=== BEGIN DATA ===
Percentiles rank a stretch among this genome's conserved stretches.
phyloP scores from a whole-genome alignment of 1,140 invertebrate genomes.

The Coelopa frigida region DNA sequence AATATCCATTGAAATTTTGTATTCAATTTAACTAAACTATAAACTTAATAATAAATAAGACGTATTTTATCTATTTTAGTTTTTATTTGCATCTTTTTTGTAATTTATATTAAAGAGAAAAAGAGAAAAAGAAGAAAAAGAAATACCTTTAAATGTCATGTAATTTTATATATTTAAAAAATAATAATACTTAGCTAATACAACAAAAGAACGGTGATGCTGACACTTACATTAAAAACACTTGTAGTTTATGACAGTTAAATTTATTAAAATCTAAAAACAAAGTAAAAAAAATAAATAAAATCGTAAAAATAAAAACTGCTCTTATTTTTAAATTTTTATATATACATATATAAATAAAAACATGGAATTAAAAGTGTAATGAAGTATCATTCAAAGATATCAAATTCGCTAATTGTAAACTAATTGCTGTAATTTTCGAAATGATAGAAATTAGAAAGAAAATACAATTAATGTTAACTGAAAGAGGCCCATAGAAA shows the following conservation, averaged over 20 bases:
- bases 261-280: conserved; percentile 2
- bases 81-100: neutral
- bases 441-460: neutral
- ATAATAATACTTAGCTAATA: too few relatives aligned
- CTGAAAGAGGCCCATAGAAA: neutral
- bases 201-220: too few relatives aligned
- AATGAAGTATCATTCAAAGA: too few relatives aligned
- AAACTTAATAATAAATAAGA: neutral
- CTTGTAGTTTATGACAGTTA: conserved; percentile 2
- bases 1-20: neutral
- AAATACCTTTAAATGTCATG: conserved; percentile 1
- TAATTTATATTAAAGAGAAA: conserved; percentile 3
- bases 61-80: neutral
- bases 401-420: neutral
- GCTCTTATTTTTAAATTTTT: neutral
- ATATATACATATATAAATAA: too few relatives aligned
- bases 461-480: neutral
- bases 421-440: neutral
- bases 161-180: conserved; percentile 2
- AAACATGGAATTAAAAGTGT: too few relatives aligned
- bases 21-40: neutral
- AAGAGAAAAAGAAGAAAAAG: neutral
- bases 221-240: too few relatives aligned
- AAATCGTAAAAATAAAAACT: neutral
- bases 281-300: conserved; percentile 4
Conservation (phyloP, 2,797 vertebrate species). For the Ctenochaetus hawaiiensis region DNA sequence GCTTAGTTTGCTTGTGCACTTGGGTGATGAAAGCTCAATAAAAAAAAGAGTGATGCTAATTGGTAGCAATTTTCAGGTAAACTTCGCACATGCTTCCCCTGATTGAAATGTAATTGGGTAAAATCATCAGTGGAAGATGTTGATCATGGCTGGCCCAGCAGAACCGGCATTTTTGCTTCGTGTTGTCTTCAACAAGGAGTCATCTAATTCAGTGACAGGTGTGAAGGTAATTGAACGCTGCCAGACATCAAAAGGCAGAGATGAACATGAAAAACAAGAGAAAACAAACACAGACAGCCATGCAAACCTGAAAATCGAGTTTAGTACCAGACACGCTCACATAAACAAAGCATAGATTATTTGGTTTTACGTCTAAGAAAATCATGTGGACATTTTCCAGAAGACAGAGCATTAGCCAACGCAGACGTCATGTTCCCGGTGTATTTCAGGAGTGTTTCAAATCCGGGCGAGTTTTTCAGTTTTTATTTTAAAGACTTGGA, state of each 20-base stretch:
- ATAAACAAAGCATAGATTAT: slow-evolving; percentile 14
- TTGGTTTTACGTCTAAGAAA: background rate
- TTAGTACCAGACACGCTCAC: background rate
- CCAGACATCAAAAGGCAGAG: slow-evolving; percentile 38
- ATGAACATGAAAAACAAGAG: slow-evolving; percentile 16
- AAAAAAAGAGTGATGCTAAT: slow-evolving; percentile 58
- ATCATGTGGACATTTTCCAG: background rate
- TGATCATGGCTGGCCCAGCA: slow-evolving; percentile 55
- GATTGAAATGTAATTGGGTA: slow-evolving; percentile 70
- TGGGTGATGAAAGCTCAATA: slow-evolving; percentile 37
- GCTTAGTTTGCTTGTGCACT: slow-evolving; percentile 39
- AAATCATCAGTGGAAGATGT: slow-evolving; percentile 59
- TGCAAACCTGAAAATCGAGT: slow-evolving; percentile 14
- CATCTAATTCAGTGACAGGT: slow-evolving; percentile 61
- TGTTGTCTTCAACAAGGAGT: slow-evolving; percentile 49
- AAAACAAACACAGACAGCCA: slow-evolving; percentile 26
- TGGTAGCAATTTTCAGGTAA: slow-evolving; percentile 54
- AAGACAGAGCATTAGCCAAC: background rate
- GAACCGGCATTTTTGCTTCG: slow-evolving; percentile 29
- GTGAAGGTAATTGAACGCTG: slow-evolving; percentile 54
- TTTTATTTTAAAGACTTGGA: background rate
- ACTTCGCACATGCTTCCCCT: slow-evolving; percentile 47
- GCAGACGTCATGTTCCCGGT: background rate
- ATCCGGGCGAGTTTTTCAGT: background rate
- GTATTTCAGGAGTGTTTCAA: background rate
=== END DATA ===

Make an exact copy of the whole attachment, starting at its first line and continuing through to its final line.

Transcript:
Percentiles rank a stretch among this genome's conserved stretches.
phyloP scores from a whole-genome alignment of 1,140 invertebrate genomes.

The Coelopa frigida region DNA sequence AATATCCATTGAAATTTTGTATTCAATTTAACTAAACTATAAACTTAATAATAAATAAGACGTATTTTATCTATTTTAGTTTTTATTTGCATCTTTTTTGTAATTTATATTAAAGAGAAAAAGAGAAAAAGAAGAAAAAGAAATACCTTTAAATGTCATGTAATTTTATATATTTAAAAAATAATAATACTTAGCTAATACAACAAAAGAACGGTGATGCTGACACTTACATTAAAAACACTTGTAGTTTATGACAGTTAAATTTATTAAAATCTAAAAACAAAGTAAAAAAAATAAATAAAATCGTAAAAATAAAAACTGCTCTTATTTTTAAATTTTTATATATACATATATAAATAAAAACATGGAATTAAAAGTGTAATGAAGTATCATTCAAAGATATCAAATTCGCTAATTGTAAACTAATTGCTGTAATTTTCGAAATGATAGAAATTAGAAAGAAAATACAATTAATGTTAACTGAAAGAGGCCCATAGAAA shows the following conservation, averaged over 20 bases:
- bases 261-280: conserved; percentile 2
- bases 81-100: neutral
- bases 441-460: neutral
- ATAATAATACTTAGCTAATA: too few relatives aligned
- CTGAAAGAGGCCCATAGAAA: neutral
- bases 201-220: too few relatives aligned
- AATGAAGTATCATTCAAAGA: too few relatives aligned
- AAACTTAATAATAAATAAGA: neutral
- CTTGTAGTTTATGACAGTTA: conserved; percentile 2
- bases 1-20: neutral
- AAATACCTTTAAATGTCATG: conserved; percentile 1
- TAATTTATATTAAAGAGAAA: conserved; percentile 3
- bases 61-80: neutral
- bases 401-420: neutral
- GCTCTTATTTTTAAATTTTT: neutral
- ATATATACATATATAAATAA: too few relatives aligned
- bases 461-480: neutral
- bases 421-440: neutral
- bases 161-180: conserved; percentile 2
- AAACATGGAATTAAAAGTGT: too few relatives aligned
- bases 21-40: neutral
- AAGAGAAAAAGAAGAAAAAG: neutral
- bases 221-240: too few relatives aligned
- AAATCGTAAAAATAAAAACT: neutral
- bases 281-300: conserved; percentile 4
Conservation (phyloP, 2,797 vertebrate species). For the Ctenochaetus hawaiiensis region DNA sequence GCTTAGTTTGCTTGTGCACTTGGGTGATGAAAGCTCAATAAAAAAAAGAGTGATGCTAATTGGTAGCAATTTTCAGGTAAACTTCGCACATGCTTCCCCTGATTGAAATGTAATTGGGTAAAATCATCAGTGGAAGATGTTGATCATGGCTGGCCCAGCAGAACCGGCATTTTTGCTTCGTGTTGTCTTCAACAAGGAGTCATCTAATTCAGTGACAGGTGTGAAGGTAATTGAACGCTGCCAGACATCAAAAGGCAGAGATGAACATGAAAAACAAGAGAAAACAAACACAGACAGCCATGCAAACCTGAAAATCGAGTTTAGTACCAGACACGCTCACATAAACAAAGCATAGATTATTTGGTTTTACGTCTAAGAAAATCATGTGGACATTTTCCAGAAGACAGAGCATTAGCCAACGCAGACGTCATGTTCCCGGTGTATTTCAGGAGTGTTTCAAATCCGGGCGAGTTTTTCAGTTTTTATTTTAAAGACTTGGA, state of each 20-base stretch:
- ATAAACAAAGCATAGATTAT: slow-evolving; percentile 14
- TTGGTTTTACGTCTAAGAAA: background rate
- TTAGTACCAGACACGCTCAC: background rate
- CCAGACATCAAAAGGCAGAG: slow-evolving; percentile 38
- ATGAACATGAAAAACAAGAG: slow-evolving; percentile 16
- AAAAAAAGAGTGATGCTAAT: slow-evolving; percentile 58
- ATCATGTGGACATTTTCCAG: background rate
- TGATCATGGCTGGCCCAGCA: slow-evolving; percentile 55
- GATTGAAATGTAATTGGGTA: slow-evolving; percentile 70
- TGGGTGATGAAAGCTCAATA: slow-evolving; percentile 37
- GCTTAGTTTGCTTGTGCACT: slow-evolving; percentile 39
- AAATCATCAGTGGAAGATGT: slow-evolving; percentile 59
- TGCAAACCTGAAAATCGAGT: slow-evolving; percentile 14
- CATCTAATTCAGTGACAGGT: slow-evolving; percentile 61
- TGTTGTCTTCAACAAGGAGT: slow-evolving; percentile 49
- AAAACAAACACAGACAGCCA: slow-evolving; percentile 26
- TGGTAGCAATTTTCAGGTAA: slow-evolving; percentile 54
- AAGACAGAGCATTAGCCAAC: background rate
- GAACCGGCATTTTTGCTTCG: slow-evolving; percentile 29
- GTGAAGGTAATTGAACGCTG: slow-evolving; percentile 54
- TTTTATTTTAAAGACTTGGA: background rate
- ACTTCGCACATGCTTCCCCT: slow-evolving; percentile 47
- GCAGACGTCATGTTCCCGGT: background rate
- ATCCGGGCGAGTTTTTCAGT: background rate
- GTATTTCAGGAGTGTTTCAA: background rate